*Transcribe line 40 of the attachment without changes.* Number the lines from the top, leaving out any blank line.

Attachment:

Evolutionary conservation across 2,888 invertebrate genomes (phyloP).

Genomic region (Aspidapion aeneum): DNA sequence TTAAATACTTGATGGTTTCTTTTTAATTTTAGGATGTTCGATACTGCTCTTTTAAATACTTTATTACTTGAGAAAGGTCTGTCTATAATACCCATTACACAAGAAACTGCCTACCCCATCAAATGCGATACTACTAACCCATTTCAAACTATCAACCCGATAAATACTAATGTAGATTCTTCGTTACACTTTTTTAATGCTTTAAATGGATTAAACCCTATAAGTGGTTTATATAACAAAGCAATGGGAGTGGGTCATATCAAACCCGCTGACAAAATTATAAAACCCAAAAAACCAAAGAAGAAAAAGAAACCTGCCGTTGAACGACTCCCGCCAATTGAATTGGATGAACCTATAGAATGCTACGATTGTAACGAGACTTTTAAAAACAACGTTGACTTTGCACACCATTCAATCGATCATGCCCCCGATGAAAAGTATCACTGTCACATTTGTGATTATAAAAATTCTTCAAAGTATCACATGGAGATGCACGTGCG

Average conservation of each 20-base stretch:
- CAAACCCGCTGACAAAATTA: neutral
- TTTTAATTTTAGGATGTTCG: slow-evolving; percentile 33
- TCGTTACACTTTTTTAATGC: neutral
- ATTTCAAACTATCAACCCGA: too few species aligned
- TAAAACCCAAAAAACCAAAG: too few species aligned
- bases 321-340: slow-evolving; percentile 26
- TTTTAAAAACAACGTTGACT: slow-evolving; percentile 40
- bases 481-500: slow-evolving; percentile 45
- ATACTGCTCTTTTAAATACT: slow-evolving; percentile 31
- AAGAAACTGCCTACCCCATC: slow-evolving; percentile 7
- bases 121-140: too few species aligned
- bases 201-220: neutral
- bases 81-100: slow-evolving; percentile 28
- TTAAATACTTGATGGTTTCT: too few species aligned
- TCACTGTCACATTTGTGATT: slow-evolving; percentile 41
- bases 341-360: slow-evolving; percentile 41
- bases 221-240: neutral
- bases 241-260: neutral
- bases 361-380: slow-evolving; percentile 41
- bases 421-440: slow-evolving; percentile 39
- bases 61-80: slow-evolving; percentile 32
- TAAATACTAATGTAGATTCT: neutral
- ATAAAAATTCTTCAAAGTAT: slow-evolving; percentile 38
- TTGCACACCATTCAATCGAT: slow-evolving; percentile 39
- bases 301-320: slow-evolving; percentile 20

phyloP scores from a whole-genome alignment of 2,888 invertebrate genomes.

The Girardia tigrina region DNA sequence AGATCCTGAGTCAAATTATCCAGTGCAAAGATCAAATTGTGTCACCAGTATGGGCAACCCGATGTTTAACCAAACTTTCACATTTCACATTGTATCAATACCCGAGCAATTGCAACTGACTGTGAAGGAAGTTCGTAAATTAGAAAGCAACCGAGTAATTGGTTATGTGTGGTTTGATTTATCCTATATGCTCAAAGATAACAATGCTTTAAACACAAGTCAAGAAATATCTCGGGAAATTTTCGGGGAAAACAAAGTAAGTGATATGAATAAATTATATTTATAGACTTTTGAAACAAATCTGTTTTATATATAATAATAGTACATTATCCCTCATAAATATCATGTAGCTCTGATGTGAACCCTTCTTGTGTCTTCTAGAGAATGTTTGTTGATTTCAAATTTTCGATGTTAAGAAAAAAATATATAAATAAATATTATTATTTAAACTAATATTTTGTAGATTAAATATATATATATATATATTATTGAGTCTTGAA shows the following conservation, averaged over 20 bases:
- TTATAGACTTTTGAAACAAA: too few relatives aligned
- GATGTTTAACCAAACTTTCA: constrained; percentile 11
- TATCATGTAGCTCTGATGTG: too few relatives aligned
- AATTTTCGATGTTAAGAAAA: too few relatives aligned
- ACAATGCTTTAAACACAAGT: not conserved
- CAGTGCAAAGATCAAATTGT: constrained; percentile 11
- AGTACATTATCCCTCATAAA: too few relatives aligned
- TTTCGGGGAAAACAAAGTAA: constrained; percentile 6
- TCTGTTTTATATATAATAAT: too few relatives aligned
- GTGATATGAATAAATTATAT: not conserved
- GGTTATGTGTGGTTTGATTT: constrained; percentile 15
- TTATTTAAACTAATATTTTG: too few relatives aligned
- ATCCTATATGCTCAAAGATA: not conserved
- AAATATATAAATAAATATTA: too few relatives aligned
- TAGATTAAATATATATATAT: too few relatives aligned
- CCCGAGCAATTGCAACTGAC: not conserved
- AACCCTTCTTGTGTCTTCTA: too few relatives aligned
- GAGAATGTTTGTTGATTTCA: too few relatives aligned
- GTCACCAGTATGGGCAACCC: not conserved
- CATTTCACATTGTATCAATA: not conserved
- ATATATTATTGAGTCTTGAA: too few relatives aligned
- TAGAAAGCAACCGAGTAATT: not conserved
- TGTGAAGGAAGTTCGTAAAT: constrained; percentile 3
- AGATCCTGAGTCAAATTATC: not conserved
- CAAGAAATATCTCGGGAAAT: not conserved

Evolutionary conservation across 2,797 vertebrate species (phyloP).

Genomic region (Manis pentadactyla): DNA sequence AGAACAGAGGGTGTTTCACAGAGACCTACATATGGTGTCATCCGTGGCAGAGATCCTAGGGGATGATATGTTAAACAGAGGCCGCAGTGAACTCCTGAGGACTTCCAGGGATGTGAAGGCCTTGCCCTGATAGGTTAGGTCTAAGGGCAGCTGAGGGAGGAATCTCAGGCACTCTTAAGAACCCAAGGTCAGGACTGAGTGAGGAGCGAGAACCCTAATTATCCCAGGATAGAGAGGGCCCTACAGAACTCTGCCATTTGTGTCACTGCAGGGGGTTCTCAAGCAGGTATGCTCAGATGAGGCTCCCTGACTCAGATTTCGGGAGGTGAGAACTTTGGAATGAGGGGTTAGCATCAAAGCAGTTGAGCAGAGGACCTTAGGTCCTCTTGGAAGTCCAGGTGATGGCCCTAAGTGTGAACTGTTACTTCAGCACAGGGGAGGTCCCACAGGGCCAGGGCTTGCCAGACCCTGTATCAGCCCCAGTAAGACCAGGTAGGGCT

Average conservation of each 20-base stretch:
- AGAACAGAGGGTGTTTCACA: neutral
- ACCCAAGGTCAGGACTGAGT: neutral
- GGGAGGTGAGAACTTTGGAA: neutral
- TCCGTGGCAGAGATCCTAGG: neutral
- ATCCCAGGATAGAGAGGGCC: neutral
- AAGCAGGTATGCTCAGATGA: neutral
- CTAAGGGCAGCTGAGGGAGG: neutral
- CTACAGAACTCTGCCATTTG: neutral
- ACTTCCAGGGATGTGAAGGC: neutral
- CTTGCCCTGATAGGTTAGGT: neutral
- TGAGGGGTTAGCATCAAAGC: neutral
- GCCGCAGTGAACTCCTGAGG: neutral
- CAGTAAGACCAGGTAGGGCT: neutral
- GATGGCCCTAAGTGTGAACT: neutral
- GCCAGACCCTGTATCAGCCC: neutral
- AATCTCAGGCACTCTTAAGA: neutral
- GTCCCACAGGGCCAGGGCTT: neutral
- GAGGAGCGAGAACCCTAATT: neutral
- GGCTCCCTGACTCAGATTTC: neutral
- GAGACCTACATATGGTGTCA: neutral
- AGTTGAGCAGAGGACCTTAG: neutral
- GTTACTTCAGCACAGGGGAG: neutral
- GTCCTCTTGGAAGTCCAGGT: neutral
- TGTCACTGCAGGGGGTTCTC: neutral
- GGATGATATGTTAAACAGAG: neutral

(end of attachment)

- GTGATATGAATAAATTATAT: not conserved